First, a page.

I begin with an acknowledgment that the bill ignores broader semiconductor supply chain security and that this issue must ultimately be addressed if we’re going to get where we need to be in the long run. My AEI colleague Derrick Scissors makes this point frequently and forcefully; but I also feel a sense of urgency for action that causes me to support the “good” in CHIPS without insisting it be “perfect” (not that this is what Derrick is doing). Even more, if we’re ever going to achieve this supply chain security the United States will need more influence over the global chip industry, and I believe this bill is a good start in expanding this influence. 

I think we also must realize that foreign subsidies and our historical outsourcing of chip manufacturing puts us in a place where our ability to dictate the terms of this support is not as strong as we’d like it to be. If we, for example, say companies can get these funds only if they promise never to make any investments in their existing operations in China, no company will join our cause because the CHIPS funding simply doesn’t compare to the losses that would follow such withdrawal. But in the future, as the U.S. position becomes stronger, maybe such demands will be within reach.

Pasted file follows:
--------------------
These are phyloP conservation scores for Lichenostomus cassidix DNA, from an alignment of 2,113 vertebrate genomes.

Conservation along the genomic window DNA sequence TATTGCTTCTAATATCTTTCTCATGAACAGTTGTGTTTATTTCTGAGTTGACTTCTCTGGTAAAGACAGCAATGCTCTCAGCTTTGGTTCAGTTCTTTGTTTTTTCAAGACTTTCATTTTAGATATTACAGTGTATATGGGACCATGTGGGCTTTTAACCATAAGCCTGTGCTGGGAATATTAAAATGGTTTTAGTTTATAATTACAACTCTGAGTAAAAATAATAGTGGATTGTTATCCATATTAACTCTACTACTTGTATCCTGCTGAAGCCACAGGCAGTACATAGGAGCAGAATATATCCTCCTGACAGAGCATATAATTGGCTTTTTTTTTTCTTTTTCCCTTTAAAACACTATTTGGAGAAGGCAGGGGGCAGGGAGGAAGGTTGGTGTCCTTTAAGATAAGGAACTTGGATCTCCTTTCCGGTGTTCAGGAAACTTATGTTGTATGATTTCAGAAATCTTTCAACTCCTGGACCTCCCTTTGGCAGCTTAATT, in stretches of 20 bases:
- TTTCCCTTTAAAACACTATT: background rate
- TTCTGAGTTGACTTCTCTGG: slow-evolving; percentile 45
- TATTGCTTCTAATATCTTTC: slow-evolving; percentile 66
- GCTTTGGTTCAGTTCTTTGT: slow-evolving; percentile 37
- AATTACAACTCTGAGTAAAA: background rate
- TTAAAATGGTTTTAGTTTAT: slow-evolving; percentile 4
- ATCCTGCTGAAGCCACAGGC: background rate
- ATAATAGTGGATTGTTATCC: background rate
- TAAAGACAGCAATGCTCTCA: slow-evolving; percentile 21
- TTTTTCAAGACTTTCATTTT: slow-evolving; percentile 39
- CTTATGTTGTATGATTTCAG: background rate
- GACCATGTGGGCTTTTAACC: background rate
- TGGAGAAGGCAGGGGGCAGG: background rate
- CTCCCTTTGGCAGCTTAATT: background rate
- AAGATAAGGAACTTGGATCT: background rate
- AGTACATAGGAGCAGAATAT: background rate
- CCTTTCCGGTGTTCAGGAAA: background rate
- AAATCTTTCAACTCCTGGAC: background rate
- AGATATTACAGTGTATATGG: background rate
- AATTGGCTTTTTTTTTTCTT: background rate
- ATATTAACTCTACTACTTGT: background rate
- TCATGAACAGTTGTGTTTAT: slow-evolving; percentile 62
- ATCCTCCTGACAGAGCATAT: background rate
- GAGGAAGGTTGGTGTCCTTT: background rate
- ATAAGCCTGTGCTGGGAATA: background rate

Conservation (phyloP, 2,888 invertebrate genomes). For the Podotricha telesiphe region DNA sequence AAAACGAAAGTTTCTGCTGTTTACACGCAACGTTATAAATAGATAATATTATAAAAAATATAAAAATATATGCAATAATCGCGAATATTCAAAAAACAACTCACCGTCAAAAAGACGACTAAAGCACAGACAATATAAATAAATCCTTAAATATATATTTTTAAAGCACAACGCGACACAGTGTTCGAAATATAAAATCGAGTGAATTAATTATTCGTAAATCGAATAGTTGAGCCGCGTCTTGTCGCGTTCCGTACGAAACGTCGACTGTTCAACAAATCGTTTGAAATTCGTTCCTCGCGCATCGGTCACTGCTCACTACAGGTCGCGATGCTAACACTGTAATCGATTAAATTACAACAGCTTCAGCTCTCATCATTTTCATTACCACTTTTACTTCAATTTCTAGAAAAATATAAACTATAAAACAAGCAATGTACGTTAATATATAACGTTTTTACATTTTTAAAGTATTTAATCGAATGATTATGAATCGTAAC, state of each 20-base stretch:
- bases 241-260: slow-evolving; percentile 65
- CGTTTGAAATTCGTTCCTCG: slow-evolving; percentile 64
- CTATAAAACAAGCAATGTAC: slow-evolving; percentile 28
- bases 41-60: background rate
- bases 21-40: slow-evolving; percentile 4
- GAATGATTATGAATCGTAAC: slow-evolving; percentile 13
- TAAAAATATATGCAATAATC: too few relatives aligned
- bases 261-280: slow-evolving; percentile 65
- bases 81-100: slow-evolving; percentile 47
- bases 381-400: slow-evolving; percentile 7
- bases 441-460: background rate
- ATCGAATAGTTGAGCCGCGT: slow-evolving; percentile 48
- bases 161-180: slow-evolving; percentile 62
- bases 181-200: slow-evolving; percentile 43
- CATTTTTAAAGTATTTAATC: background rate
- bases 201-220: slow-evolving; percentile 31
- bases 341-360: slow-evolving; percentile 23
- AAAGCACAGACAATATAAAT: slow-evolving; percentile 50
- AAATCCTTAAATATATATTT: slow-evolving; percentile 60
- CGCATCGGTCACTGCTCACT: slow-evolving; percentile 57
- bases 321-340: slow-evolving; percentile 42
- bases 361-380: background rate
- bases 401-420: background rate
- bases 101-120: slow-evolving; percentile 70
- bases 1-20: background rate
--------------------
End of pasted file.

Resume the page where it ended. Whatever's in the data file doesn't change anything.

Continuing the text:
These two points mean that, at least for now, we must manage our expectations. But that doesn’t mean we cannot, and that the CHIPS Act does not, have effective guardrails. We can and it does. 

For both the grant funding and the tax credits, the legislation does several important things. The money can be used only for U.S. projects (the legislation actually “fences” these funds) and the secretary of commerce must confirm that all supported efforts meet a national interest standard—in other words, they must directly benefit American interests and citizens. Critics like HAFA may say, “Yeah, but money is slippery. If a company gets a couple million in grants or tax breaks, that frees up a couple of million dollars elsewhere on their books that can be spent on manufacturing in China.” Fair enough, but (1) this is equally true of the tax breaks HAFA offers as an alternative in their critique of the bill and (2) CHIPS still ensures that real money is going to be spent building out our domestic capacity that would not be spent otherwise. 

Opponents may also note that the same restrictions are not placed on the R&D funding. I’m sympathetic to these concerns but I also understand the rationale for their absence, which argues that they’d be unworkable due to the transnational nature of semiconductor research and because these funds are overwhelmingly distributed via federal agencies and programs, often in conjunction with the secretary of defense, director of national intelligence, and other national security leaders, who would presumably not knowingly give these grants to entities working against our interests. While I’d like more robust protections on R&D funds, I’m not willing to throw the baby out with the bathwater.